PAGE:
"Wow! where did those come from?"
"Well," was the reply, "they were dug up when the neighborhood was built."
"Cool! so you could just dig one out and roll it down there?"


The rocks in question are 800 pound boulders that can't be moved unless you had a crane to do it. Now commentary of this nature could be understandable coming from a three year old. But this person is older than that, and certainly old enough to have experienced an actual rock. However just like Borders' "customers" this person has eschewed the "in-world experience" for a virtual life.... and at the same time has forfeited the knowledge that a boulder the size of a VW is not something you casually rearrange in the landscaping. This is the same mentality as that of people who build enormous million dollar houses in the wilderness and then get annoyed when bears and wild fires show up without a casserole. When we are clumsy with it, technology steals more of the natural world from us. My concern is that, as the generations pass, Baby Sprout is going to be on a date with some bozo who thinks that he can pull the car just a little too close to the edge of Make-out Lookout and not put the emergency break on. If the car starts rockin' and the wheels start rolling and the car starts sliding.... I don't think there's an app to stop that.

So after doing the above sketch - and the commentary along with it - my protective instincts are on high. So I'll share this one: For several years, since following a toddler Fry around the playground, I have thought of how mamas and babies in the animal kingdom are an awful dang lot like us. The majority of my hands-on animal experience is with that of the equine persuasion. Many summers I would watch mares follow their offspring galavanting around the pasture with an exasperated tilt to their ears. One minute baby is settled down in the grass and mom can graze, the next second he's off to climb on the big kid monkey bars.... er I mean... well you know what I mean. Anyway I like drawing horses and don't get to draw them near enough, here's mom and baby in a mid-afternoon pose:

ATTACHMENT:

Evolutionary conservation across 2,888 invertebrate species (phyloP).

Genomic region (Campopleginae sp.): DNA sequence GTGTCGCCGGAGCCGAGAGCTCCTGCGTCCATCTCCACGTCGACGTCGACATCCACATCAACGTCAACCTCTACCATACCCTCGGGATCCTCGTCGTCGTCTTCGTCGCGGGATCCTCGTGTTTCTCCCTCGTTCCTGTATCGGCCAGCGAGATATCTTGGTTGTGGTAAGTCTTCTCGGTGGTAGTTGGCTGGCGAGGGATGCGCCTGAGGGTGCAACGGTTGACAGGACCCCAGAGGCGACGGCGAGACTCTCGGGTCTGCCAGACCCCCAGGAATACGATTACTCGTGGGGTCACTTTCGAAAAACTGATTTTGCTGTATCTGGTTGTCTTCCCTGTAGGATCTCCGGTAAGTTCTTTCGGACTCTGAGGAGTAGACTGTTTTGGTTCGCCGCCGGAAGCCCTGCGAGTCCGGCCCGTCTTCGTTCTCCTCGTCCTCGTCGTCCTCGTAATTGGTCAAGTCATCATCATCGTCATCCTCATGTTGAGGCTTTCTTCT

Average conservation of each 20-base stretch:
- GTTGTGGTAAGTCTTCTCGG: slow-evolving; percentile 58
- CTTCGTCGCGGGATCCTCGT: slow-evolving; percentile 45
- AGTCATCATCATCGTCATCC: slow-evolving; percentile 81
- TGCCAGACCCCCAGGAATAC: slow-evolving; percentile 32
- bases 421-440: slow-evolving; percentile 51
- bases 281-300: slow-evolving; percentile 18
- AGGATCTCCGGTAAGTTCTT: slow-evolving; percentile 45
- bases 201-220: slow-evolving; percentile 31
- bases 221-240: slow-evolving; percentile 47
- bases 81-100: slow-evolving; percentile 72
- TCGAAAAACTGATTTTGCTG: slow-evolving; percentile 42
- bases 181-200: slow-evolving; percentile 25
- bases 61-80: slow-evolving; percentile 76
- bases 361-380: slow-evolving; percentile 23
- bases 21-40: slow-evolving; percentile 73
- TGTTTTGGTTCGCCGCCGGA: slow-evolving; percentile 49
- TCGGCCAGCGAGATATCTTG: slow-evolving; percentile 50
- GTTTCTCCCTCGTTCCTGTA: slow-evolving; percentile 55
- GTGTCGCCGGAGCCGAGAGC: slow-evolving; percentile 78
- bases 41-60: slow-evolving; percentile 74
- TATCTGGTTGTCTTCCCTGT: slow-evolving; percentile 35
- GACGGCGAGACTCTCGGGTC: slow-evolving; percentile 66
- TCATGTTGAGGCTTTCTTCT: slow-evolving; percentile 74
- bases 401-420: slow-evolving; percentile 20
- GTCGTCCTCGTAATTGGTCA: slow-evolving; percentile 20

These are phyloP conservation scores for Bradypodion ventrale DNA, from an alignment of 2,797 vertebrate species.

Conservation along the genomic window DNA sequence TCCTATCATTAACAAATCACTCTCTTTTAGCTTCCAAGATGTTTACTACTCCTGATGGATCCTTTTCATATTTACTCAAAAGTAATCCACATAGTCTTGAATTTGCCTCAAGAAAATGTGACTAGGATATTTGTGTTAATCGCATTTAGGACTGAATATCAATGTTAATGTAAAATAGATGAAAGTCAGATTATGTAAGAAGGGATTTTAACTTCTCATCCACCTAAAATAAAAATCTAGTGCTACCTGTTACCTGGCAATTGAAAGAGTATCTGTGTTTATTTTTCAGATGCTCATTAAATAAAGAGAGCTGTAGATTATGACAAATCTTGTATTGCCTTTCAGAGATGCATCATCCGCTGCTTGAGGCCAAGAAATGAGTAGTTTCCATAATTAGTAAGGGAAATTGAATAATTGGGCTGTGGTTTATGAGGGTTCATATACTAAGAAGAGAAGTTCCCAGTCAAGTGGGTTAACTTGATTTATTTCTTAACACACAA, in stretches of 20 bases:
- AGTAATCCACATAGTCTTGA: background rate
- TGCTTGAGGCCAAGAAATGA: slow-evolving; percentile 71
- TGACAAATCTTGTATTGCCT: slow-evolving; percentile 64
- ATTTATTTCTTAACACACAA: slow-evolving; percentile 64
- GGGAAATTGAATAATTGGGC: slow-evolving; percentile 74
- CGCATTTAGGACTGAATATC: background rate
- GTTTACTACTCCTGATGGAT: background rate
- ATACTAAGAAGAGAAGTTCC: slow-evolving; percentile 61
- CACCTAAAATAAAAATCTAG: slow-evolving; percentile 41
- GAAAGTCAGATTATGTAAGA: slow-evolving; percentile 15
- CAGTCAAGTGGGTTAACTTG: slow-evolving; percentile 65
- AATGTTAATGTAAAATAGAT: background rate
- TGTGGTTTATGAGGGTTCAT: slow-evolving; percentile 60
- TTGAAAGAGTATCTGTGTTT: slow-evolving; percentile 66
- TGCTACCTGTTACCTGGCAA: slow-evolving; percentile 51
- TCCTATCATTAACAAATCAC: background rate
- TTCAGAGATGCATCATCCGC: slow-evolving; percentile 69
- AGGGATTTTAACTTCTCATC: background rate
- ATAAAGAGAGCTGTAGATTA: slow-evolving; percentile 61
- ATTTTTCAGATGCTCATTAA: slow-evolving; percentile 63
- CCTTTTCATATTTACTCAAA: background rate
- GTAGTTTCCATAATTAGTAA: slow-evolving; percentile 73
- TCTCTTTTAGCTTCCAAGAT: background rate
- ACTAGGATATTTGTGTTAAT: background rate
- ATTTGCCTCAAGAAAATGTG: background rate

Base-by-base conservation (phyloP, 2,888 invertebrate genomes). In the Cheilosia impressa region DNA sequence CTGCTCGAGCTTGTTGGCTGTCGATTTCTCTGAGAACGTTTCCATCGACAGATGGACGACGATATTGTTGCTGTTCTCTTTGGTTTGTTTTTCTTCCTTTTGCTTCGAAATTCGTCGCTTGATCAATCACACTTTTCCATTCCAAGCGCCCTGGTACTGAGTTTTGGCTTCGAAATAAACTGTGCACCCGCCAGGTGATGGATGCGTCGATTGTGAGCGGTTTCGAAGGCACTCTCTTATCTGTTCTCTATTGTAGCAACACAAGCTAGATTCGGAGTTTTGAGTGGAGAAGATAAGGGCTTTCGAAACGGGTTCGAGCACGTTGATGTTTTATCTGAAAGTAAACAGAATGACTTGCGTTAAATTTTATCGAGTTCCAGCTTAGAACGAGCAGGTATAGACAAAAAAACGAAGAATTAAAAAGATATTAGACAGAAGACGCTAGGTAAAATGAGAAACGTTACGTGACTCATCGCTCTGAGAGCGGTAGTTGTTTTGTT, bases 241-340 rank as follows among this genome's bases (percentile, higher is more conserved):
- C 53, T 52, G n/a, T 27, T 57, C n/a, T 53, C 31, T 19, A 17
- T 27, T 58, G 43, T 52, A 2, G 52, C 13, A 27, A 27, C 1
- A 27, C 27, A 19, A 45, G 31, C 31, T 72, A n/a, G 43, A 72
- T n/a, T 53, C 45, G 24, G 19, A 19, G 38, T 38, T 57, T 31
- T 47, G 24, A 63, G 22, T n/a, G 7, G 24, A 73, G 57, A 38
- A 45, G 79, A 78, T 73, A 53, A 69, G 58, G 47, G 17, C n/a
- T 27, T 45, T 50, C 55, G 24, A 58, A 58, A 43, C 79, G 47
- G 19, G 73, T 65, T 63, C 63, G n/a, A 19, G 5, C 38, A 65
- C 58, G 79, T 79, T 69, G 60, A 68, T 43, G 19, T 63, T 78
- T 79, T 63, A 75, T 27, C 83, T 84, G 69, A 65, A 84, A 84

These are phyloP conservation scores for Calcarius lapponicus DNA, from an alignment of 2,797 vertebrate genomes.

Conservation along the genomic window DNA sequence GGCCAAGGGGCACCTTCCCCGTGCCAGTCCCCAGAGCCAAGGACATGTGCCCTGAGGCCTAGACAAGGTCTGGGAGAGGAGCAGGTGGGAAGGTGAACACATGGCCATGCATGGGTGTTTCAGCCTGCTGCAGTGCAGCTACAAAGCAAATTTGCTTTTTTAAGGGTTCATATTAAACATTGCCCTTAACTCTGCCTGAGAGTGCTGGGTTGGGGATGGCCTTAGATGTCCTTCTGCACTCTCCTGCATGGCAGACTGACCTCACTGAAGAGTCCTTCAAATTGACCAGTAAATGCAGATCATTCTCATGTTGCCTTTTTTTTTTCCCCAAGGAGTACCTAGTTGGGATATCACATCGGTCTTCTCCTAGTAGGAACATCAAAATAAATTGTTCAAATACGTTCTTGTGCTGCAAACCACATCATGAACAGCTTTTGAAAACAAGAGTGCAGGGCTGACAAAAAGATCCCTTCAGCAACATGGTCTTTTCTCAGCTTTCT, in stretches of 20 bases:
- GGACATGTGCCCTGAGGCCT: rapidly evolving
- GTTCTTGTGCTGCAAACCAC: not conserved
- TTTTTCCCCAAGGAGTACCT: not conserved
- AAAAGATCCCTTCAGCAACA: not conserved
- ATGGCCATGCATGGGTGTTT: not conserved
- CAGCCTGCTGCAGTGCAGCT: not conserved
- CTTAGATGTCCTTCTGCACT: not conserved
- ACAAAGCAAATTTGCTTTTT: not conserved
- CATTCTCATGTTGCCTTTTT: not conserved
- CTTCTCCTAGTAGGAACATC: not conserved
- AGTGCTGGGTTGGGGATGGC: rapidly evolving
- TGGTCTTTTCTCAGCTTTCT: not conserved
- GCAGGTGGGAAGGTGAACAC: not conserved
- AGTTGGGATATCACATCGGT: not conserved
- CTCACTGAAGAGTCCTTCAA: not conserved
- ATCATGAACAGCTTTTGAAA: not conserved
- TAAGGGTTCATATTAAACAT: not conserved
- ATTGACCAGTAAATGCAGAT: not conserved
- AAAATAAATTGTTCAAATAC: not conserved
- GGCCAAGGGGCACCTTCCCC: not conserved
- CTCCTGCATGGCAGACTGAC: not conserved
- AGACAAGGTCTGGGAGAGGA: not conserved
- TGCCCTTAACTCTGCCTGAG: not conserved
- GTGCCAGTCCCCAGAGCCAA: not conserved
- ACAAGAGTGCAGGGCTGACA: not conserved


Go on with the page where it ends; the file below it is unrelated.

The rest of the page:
Finally a couple of work related sketches. I've been working for a client doing some illos in the style of the 1930's WPA travel posters. While I can't post them yet, I'm very happy with how they turned out and have actually thought about doing some more just for the heck of it. What I love about the WPA style is it totally ignores the details except where highlight and shadow matter. It's terrificly freeing since I can get bogged down in details on my other work. So here's a sketch a I did for St. Louis:

And last but not least, in the ongoing portfolio makeover, we have a small superhero, who has climbed to the tallest building ever and is ready to mount an attack on All The Evil In the World with his sidekick, Teddy, and Super-duper Special Power Jet Rocket Airplane:

Monday, March 14, 2011

Illustration Friday/Sketchbook Sunday - Stir

This week I am multi-tasking and combining my Sketchbook Sunday and Illustration Friday post. Illustration Friday's topic this week is stir. I was inspired by one of Baby Sprouts books, Foodie Baby, for this sketch. The whole idea of the book is to answer the question "what do foodie babies do?" So in the book they do things like "say cheese" and "browse in farmer's markets." I decided to add my own "what foodie babies do" (as I've explained in earlier posts that Baby Sprout definitely is a foodie baby) with this illo and caption:
Foodie babies help stir.

On Tuesday this past week, my illustrator's group met to do some life figure drawings. We hired the 12 year old granddaughter of one member as our model. She was beautiful, like drawing a baby racehorse, all long arms and long toes and big eyes. Here's a few of my favorites: